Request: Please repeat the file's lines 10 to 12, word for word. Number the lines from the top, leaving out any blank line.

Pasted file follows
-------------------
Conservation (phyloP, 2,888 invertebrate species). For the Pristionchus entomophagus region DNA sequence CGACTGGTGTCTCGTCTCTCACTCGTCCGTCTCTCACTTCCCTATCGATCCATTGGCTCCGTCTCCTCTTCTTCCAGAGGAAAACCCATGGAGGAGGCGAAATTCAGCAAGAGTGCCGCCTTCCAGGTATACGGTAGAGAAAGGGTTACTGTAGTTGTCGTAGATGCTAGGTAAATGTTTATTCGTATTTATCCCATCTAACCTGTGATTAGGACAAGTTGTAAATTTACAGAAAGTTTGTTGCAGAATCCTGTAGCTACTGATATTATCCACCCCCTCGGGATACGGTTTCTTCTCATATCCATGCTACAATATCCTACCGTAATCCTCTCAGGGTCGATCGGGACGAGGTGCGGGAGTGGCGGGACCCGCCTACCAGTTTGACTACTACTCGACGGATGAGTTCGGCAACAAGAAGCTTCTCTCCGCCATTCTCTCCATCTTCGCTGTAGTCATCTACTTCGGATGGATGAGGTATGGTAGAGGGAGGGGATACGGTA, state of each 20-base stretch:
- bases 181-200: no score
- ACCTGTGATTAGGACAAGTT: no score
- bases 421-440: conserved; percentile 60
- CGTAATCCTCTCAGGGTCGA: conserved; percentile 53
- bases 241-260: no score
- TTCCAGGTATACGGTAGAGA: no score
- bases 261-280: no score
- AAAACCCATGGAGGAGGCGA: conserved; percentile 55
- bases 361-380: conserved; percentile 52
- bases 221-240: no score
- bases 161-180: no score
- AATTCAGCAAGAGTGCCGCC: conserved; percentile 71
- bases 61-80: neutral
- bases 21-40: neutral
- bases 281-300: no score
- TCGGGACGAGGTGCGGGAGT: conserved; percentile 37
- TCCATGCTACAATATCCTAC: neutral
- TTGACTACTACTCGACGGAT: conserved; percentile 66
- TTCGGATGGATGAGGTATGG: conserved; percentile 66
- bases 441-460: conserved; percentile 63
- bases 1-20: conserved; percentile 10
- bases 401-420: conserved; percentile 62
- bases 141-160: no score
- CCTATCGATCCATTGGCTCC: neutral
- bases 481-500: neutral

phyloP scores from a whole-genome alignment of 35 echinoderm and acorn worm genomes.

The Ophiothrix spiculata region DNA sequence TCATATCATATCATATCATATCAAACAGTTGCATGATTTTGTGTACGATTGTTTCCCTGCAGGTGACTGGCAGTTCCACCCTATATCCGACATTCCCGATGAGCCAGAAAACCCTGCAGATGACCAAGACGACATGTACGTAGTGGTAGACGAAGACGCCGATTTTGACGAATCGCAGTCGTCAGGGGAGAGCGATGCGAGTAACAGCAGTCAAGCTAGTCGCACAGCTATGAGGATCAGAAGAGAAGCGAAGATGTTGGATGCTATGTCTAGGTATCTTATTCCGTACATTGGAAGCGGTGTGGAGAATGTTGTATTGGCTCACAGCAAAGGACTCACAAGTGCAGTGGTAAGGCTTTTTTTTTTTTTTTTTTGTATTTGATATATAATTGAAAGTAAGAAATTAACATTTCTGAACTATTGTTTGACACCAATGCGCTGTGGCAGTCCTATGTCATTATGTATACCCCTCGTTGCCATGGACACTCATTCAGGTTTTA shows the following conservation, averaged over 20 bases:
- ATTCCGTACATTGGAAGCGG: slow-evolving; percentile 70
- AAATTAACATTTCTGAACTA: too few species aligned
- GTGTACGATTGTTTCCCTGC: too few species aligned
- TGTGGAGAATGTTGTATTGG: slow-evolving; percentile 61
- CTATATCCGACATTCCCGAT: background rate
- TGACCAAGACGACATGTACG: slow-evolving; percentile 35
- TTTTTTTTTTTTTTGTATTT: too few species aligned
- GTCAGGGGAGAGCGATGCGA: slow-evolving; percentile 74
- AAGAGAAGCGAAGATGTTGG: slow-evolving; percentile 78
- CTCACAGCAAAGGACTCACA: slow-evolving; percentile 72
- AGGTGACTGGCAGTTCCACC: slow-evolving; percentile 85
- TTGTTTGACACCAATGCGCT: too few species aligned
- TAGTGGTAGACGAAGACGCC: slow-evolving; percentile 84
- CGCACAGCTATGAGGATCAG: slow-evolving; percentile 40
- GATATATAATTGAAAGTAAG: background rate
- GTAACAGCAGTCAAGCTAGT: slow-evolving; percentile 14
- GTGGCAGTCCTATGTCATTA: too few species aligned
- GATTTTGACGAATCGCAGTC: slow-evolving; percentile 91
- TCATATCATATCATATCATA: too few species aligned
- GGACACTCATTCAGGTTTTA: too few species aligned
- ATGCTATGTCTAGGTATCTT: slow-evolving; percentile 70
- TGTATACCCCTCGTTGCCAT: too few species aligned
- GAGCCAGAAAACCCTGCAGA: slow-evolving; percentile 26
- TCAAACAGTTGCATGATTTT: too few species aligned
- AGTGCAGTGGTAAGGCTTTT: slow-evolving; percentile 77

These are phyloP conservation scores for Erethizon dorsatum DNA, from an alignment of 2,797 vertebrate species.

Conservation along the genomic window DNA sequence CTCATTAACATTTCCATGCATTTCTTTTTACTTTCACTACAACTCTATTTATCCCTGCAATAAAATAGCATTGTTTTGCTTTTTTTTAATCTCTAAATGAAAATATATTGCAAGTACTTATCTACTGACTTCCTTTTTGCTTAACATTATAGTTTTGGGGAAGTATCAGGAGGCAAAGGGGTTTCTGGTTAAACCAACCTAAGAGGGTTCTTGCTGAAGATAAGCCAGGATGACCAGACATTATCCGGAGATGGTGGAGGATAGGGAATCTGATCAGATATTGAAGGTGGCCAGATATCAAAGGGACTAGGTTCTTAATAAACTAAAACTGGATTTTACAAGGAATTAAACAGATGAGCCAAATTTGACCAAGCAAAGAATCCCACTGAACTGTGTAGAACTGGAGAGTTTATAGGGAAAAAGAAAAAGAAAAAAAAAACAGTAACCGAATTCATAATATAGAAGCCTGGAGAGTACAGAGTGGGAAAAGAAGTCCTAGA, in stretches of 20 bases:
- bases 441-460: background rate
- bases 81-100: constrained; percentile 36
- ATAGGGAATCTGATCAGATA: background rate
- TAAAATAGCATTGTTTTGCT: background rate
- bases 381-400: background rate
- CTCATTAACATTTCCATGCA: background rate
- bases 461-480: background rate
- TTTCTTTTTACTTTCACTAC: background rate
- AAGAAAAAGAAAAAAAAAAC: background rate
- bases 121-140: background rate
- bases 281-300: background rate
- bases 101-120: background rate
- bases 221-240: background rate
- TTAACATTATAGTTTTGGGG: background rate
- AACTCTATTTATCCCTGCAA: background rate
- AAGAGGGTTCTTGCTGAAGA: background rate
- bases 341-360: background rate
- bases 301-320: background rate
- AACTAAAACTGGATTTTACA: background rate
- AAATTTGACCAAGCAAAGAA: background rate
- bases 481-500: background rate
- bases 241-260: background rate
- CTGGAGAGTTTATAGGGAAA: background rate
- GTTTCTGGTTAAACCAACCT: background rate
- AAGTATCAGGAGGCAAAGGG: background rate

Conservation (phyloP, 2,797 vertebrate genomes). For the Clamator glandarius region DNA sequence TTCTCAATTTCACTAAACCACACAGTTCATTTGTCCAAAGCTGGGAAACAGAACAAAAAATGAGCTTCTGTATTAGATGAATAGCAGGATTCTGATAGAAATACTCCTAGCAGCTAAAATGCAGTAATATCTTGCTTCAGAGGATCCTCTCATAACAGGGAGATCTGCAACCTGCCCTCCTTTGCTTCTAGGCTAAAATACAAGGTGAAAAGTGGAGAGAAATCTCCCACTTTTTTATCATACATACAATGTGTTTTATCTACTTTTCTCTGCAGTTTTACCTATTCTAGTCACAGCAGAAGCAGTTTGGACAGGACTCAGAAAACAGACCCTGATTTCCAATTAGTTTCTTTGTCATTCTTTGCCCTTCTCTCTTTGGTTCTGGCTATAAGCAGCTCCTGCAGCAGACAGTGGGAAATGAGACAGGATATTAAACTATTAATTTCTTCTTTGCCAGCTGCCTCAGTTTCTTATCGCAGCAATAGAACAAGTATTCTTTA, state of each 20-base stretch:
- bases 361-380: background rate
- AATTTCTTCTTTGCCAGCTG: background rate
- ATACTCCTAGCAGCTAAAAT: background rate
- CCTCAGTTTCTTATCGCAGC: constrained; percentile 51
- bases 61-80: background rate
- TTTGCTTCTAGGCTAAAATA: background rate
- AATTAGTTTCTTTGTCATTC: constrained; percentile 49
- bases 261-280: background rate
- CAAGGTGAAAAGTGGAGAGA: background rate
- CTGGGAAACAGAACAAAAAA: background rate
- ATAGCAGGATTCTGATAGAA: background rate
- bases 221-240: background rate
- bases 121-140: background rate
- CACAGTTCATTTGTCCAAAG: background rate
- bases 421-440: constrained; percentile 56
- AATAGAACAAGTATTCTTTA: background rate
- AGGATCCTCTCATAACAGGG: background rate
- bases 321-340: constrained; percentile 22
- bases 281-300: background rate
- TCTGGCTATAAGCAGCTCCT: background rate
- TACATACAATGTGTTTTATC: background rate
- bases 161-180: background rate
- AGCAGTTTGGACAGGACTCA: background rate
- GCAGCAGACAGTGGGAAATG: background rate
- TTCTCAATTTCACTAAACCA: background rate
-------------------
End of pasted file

- bases 361-380: conserved; percentile 52
- bases 221-240: no score
- bases 161-180: no score